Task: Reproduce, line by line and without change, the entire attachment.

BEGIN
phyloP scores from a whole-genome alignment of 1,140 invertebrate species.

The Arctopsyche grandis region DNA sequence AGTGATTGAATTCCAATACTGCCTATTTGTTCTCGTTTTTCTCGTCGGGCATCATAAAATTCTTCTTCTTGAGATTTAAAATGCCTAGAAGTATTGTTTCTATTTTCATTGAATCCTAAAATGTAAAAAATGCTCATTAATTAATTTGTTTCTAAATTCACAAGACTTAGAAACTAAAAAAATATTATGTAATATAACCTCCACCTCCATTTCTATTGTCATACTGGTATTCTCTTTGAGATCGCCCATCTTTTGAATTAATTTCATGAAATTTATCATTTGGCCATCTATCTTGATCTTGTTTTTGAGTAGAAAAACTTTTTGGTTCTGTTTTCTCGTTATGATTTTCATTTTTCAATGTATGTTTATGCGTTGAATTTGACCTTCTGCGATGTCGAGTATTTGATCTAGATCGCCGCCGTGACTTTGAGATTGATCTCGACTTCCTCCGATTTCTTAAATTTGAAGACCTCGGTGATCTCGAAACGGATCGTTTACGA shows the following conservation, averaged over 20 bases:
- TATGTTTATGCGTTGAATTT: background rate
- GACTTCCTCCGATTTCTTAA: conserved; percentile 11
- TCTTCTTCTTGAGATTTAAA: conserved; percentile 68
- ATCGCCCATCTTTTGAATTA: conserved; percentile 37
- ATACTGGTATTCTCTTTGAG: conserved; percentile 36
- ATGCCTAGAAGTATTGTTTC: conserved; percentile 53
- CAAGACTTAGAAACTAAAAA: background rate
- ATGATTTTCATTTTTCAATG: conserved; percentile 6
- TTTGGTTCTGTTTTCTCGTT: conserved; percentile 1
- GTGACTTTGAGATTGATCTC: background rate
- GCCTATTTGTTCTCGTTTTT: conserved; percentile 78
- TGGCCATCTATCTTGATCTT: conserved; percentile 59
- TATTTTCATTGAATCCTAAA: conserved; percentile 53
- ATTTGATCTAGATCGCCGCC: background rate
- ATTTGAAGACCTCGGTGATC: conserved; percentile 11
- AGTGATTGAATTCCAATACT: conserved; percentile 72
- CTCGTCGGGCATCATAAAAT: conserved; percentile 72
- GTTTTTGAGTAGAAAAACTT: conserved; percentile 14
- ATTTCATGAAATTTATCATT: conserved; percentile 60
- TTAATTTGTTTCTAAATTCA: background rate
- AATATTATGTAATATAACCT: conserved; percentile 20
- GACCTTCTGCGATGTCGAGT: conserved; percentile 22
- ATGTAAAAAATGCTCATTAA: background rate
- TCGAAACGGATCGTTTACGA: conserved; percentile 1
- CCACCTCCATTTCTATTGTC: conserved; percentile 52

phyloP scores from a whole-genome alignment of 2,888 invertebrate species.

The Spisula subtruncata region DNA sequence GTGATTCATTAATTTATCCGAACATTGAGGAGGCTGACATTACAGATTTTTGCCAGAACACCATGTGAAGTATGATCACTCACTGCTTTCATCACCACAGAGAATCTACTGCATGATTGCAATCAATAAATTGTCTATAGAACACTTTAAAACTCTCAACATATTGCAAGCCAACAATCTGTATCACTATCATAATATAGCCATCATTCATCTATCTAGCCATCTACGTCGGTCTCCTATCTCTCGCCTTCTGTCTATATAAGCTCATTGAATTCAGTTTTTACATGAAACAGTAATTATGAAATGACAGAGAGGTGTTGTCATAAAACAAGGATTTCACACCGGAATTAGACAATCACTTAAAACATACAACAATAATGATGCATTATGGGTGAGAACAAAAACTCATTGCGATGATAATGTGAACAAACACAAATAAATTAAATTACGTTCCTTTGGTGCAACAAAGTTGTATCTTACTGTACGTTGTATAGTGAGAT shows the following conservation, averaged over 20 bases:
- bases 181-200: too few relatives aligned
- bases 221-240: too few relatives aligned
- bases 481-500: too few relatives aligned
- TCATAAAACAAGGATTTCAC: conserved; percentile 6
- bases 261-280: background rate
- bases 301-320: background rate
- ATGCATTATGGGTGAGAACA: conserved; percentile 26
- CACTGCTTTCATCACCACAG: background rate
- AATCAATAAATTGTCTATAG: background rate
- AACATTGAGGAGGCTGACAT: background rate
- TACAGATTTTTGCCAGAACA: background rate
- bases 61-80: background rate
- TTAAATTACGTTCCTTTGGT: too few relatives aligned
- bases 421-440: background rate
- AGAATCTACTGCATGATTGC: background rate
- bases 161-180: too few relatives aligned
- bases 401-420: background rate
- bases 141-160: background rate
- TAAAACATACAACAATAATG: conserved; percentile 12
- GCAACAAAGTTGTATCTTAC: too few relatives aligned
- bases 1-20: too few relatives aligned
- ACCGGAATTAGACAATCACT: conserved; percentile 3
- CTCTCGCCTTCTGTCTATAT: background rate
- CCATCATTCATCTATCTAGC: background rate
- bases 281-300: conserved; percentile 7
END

phyloP scores from a whole-genome alignment of 1,140 invertebrate species.

The Arctopsyche grandis region DNA sequence AGTGATTGAATTCCAATACTGCCTATTTGTTCTCGTTTTTCTCGTCGGGCATCATAAAATTCTTCTTCTTGAGATTTAAAATGCCTAGAAGTATTGTTTCTATTTTCATTGAATCCTAAAATGTAAAAAATGCTCATTAATTAATTTGTTTCTAAATTCACAAGACTTAGAAACTAAAAAAATATTATGTAATATAACCTCCACCTCCATTTCTATTGTCATACTGGTATTCTCTTTGAGATCGCCCATCTTTTGAATTAATTTCATGAAATTTATCATTTGGCCATCTATCTTGATCTTGTTTTTGAGTAGAAAAACTTTTTGGTTCTGTTTTCTCGTTATGATTTTCATTTTTCAATGTATGTTTATGCGTTGAATTTGACCTTCTGCGATGTCGAGTATTTGATCTAGATCGCCGCCGTGACTTTGAGATTGATCTCGACTTCCTCCGATTTCTTAAATTTGAAGACCTCGGTGATCTCGAAACGGATCGTTTACGA shows the following conservation, averaged over 20 bases:
- TATGTTTATGCGTTGAATTT: background rate
- GACTTCCTCCGATTTCTTAA: conserved; percentile 11
- TCTTCTTCTTGAGATTTAAA: conserved; percentile 68
- ATCGCCCATCTTTTGAATTA: conserved; percentile 37
- ATACTGGTATTCTCTTTGAG: conserved; percentile 36
- ATGCCTAGAAGTATTGTTTC: conserved; percentile 53
- CAAGACTTAGAAACTAAAAA: background rate
- ATGATTTTCATTTTTCAATG: conserved; percentile 6
- TTTGGTTCTGTTTTCTCGTT: conserved; percentile 1
- GTGACTTTGAGATTGATCTC: background rate
- GCCTATTTGTTCTCGTTTTT: conserved; percentile 78
- TGGCCATCTATCTTGATCTT: conserved; percentile 59
- TATTTTCATTGAATCCTAAA: conserved; percentile 53
- ATTTGATCTAGATCGCCGCC: background rate
- ATTTGAAGACCTCGGTGATC: conserved; percentile 11
- AGTGATTGAATTCCAATACT: conserved; percentile 72
- CTCGTCGGGCATCATAAAAT: conserved; percentile 72
- GTTTTTGAGTAGAAAAACTT: conserved; percentile 14
- ATTTCATGAAATTTATCATT: conserved; percentile 60
- TTAATTTGTTTCTAAATTCA: background rate
- AATATTATGTAATATAACCT: conserved; percentile 20
- GACCTTCTGCGATGTCGAGT: conserved; percentile 22
- ATGTAAAAAATGCTCATTAA: background rate
- TCGAAACGGATCGTTTACGA: conserved; percentile 1
- CCACCTCCATTTCTATTGTC: conserved; percentile 52

phyloP scores from a whole-genome alignment of 2,888 invertebrate species.

The Spisula subtruncata region DNA sequence GTGATTCATTAATTTATCCGAACATTGAGGAGGCTGACATTACAGATTTTTGCCAGAACACCATGTGAAGTATGATCACTCACTGCTTTCATCACCACAGAGAATCTACTGCATGATTGCAATCAATAAATTGTCTATAGAACACTTTAAAACTCTCAACATATTGCAAGCCAACAATCTGTATCACTATCATAATATAGCCATCATTCATCTATCTAGCCATCTACGTCGGTCTCCTATCTCTCGCCTTCTGTCTATATAAGCTCATTGAATTCAGTTTTTACATGAAACAGTAATTATGAAATGACAGAGAGGTGTTGTCATAAAACAAGGATTTCACACCGGAATTAGACAATCACTTAAAACATACAACAATAATGATGCATTATGGGTGAGAACAAAAACTCATTGCGATGATAATGTGAACAAACACAAATAAATTAAATTACGTTCCTTTGGTGCAACAAAGTTGTATCTTACTGTACGTTGTATAGTGAGAT shows the following conservation, averaged over 20 bases:
- bases 181-200: too few relatives aligned
- bases 221-240: too few relatives aligned
- bases 481-500: too few relatives aligned
- TCATAAAACAAGGATTTCAC: conserved; percentile 6
- bases 261-280: background rate
- bases 301-320: background rate
- ATGCATTATGGGTGAGAACA: conserved; percentile 26
- CACTGCTTTCATCACCACAG: background rate
- AATCAATAAATTGTCTATAG: background rate
- AACATTGAGGAGGCTGACAT: background rate
- TACAGATTTTTGCCAGAACA: background rate
- bases 61-80: background rate
- TTAAATTACGTTCCTTTGGT: too few relatives aligned
- bases 421-440: background rate
- AGAATCTACTGCATGATTGC: background rate
- bases 161-180: too few relatives aligned
- bases 401-420: background rate
- bases 141-160: background rate
- TAAAACATACAACAATAATG: conserved; percentile 12
- GCAACAAAGTTGTATCTTAC: too few relatives aligned
- bases 1-20: too few relatives aligned
- ACCGGAATTAGACAATCACT: conserved; percentile 3
- CTCTCGCCTTCTGTCTATAT: background rate
- CCATCATTCATCTATCTAGC: background rate
- bases 281-300: conserved; percentile 7